Saturday, April 30, 2011

Course Tour - Hole #3

Hole #3 description on the Kingsley Club web site is here.

One of many greens at Kingsley where I proclaim, "This must be one of the best greens on the course."
Here is my commentary from A Fan's Photo Tribute on

Hole #3 is a par 4
420 from the Gold tee
387 from the Black tee

After walking off the 2nd green, the golfer welcomes an opportunity to take a free swing to a wide open landing area.  This mid-length par 4 offers plenty of room in the landing zone, but the preferred zone is not quite as wide.  The left side of this undulating fairway is preferable.  The golfer landing on the high side is rewarded with a clear view of the green from the fairway.  The ball that strays to the right faces a blind shot from the fairway at best, and a fairway bunker shot or even lost ball if the shot is played too far right.  The left side, while preferable, feels rather slim.  Too far left will roll off the fairway into the rough and down the hill, so a blind approach is possible from either side.

This green is enormous (I think it is one of the three largest, with #4 and #13 being the other two if I recall correctly.)  With the 2nd still haunting ones thoughts, the green feels and plays even larger than it really is - if that is possible.  The day we played the pin was on the front right section of the green.  The back right side of the green seemed as if it could be a different hole entirely, like a large double green.  A missed approach slightly left leaves a reasonable shot at getting up and down (at least when the pin is where we saw it - playing a chip from the left side all the way to the extreme right pin could prove challenging.)  Missing short and right will send the ball running even further right.  There are two greenside bunkers that also come into play when taking on the right side of the green.  The run up area to the left side is wide open, providing yet another opportunity to take advantage of the turf conditions.  The ball will run here, and a low flyer may be the best option, as long as the ball doesn't leak too far right.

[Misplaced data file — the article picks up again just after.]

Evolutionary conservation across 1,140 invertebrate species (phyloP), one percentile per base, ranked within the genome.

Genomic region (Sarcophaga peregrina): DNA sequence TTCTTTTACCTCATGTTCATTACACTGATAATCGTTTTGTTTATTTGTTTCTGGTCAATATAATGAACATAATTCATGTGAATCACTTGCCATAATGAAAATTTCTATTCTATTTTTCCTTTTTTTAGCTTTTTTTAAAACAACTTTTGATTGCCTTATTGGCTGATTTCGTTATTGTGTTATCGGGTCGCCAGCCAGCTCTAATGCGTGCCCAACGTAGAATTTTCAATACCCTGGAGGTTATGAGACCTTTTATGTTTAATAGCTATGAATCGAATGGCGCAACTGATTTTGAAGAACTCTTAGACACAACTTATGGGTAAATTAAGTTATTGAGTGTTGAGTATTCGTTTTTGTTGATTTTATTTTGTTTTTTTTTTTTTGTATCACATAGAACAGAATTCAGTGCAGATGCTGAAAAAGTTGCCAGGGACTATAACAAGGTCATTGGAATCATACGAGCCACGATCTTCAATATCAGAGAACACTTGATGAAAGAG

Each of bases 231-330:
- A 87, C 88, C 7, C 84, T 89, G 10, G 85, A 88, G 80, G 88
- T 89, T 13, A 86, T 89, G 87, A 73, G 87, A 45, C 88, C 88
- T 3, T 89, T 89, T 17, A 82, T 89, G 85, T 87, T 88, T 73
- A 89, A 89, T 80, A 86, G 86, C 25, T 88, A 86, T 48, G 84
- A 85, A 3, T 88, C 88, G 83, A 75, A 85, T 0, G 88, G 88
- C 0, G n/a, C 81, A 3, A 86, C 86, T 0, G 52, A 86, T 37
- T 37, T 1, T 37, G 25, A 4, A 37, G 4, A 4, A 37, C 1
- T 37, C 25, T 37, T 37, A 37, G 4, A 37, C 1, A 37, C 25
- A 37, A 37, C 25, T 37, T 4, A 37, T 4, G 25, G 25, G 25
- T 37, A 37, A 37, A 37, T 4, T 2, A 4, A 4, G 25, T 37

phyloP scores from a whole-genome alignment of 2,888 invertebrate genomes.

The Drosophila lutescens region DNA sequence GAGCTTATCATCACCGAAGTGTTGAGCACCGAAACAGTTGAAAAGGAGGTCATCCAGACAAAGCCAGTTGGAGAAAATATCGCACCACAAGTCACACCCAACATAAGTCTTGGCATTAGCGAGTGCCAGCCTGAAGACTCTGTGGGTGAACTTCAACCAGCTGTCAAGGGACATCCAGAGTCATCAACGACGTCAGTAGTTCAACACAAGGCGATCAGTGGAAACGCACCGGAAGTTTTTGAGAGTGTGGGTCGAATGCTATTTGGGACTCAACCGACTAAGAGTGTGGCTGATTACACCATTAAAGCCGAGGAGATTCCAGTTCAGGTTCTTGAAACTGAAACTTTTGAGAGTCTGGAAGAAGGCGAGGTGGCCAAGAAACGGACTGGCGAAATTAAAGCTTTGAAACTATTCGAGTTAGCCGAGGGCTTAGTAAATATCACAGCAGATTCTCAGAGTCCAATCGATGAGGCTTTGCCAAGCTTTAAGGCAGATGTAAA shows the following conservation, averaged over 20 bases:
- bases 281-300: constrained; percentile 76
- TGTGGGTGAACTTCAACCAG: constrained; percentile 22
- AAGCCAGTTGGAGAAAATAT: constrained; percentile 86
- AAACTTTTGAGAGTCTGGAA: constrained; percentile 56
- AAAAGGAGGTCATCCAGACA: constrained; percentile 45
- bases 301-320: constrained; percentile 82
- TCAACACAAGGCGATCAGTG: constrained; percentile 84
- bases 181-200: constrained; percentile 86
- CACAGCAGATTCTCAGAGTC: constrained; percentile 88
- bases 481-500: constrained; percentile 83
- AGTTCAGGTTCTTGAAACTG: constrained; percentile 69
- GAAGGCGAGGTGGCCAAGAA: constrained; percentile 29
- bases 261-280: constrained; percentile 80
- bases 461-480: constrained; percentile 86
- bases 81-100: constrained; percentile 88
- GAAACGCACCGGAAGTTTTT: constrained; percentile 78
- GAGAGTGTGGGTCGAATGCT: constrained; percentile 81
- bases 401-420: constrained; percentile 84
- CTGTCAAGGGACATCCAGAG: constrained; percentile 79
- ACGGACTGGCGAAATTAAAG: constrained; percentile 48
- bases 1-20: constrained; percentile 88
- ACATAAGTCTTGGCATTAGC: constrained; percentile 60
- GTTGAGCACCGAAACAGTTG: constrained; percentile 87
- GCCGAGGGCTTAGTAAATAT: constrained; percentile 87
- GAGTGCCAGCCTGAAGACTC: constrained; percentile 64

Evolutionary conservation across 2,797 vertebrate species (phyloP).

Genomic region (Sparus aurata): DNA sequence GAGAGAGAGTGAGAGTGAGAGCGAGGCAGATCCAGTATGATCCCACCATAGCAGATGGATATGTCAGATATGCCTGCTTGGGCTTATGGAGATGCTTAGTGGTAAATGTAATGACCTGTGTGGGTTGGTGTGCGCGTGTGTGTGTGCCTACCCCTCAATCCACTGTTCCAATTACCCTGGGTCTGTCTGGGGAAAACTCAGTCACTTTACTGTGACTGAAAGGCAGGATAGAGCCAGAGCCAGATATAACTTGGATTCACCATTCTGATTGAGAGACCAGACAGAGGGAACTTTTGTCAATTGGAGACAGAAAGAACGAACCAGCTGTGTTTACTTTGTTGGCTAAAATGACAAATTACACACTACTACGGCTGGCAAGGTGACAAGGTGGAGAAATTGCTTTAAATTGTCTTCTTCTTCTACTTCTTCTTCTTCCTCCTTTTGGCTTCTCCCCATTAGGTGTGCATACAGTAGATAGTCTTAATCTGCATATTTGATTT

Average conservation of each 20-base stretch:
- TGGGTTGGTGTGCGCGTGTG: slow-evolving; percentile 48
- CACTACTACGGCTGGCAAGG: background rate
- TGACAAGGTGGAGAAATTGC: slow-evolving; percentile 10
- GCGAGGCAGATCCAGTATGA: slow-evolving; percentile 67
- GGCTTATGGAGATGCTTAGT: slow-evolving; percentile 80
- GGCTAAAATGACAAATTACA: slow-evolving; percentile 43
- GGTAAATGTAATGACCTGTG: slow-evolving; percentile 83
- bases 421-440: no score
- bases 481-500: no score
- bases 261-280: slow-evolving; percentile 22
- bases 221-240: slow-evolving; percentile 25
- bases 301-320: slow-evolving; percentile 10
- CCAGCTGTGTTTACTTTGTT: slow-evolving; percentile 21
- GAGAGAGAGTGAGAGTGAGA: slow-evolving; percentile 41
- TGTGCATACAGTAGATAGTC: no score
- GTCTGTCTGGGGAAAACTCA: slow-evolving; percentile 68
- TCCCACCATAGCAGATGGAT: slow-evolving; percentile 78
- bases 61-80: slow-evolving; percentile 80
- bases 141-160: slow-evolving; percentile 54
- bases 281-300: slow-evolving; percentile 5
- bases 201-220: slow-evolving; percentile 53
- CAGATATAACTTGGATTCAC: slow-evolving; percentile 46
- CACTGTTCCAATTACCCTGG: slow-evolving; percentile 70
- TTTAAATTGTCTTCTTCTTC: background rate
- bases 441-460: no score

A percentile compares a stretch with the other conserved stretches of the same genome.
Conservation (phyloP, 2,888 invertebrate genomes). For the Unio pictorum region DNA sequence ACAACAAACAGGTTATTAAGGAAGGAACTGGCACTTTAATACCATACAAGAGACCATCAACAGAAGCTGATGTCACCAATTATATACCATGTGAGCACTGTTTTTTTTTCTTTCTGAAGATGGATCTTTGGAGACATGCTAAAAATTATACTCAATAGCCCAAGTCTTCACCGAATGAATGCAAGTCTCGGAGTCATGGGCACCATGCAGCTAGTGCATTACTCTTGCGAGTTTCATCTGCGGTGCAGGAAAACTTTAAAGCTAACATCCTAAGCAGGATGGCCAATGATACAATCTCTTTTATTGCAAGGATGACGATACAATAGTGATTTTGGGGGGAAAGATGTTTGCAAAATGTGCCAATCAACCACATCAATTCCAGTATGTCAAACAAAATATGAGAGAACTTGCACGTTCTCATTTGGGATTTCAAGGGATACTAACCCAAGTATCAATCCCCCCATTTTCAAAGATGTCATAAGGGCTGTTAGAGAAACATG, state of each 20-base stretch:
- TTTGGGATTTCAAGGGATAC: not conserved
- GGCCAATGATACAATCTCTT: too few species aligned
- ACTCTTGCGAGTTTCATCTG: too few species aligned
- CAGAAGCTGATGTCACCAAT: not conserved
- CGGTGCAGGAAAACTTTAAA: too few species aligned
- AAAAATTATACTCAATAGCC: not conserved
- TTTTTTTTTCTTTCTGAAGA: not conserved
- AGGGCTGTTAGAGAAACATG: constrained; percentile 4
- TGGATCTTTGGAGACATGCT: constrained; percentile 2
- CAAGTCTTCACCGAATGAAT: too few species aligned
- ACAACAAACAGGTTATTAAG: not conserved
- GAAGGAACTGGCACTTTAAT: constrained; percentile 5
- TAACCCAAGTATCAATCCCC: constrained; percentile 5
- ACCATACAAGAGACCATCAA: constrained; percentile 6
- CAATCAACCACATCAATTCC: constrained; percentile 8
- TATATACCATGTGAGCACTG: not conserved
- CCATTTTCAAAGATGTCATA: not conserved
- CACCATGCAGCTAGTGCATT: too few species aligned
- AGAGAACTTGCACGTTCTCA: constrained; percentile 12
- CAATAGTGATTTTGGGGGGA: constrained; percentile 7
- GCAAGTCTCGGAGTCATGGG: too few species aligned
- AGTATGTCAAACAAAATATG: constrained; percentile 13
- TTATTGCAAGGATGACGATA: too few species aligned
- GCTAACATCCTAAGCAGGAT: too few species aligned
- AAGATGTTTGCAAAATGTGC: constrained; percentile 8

Not only is the green very large, but it is also wild and great fun.  It is one of many greens around the course where I could imagine spending an hour or so piddling around with some putts and chips.

From the tee
Another shot from the tee.  The 4th fairway is in view on the far right.
The approach from the left side
The fairway from the lower, right side
Approach to the front of the green.  The green extends even slightly further right than the photo.
The green viewed from the front.
The massive putting surface as viewed from just off the left side of the green
Looking back to the front left of the green from the far right
The bunkers guarding the right side of the green
Comments on Hole #3 from Mike DeVries:

"When building the green, I thought about having the green just be the right side of the green, which would be an adequate, although smaller, target.  Problem was -- it just didn't have the variety and options available that the entire finished green did, so it became the entire landform and almost 11,000 sq. ft., but with two very different sides and attack modes.  All of the basic green surface was intact, with the exception that I broadened and slightly raised the ridge to help shift running approaches around to the right half of the green for those not wanting to fire at it aerially past the bunkers and deep bowl and it works very well for that play.

The comments on the drive are all very good and accurate.  Depending on which tee you are playing and the length of your normal drives, the very wide yet undulating fairway presents a number of issues, making it more difficult to choose the best line that will give you visibility and a decent angle of attack for your approach shot.  The tee is slightly higher than the green in elevation (5 ft.) but the hole is essentially flat from tee to green along the spine, with 10-15' bowls folding off of each side, providing players with a play that is variably blind but playable.

The green has lots of room to the left and back for "safe" plays away from the bowl and bunkers and deep is often a good play for pins in the back center bowl that flows away from the line of play.  Front pins are delicate if you get too fancy and try to get really close, often ending in the bowl to the right, whereas a play a little to the left will often come back down towards the pin or allow for a good approach putt, even though it is downhill.

Give me 200 acres of this type of land and you will have a great golf course -- it is really fine golfing terrain."


Post a Comment


Twitter Delicious Facebook Digg Stumbleupon Favorites More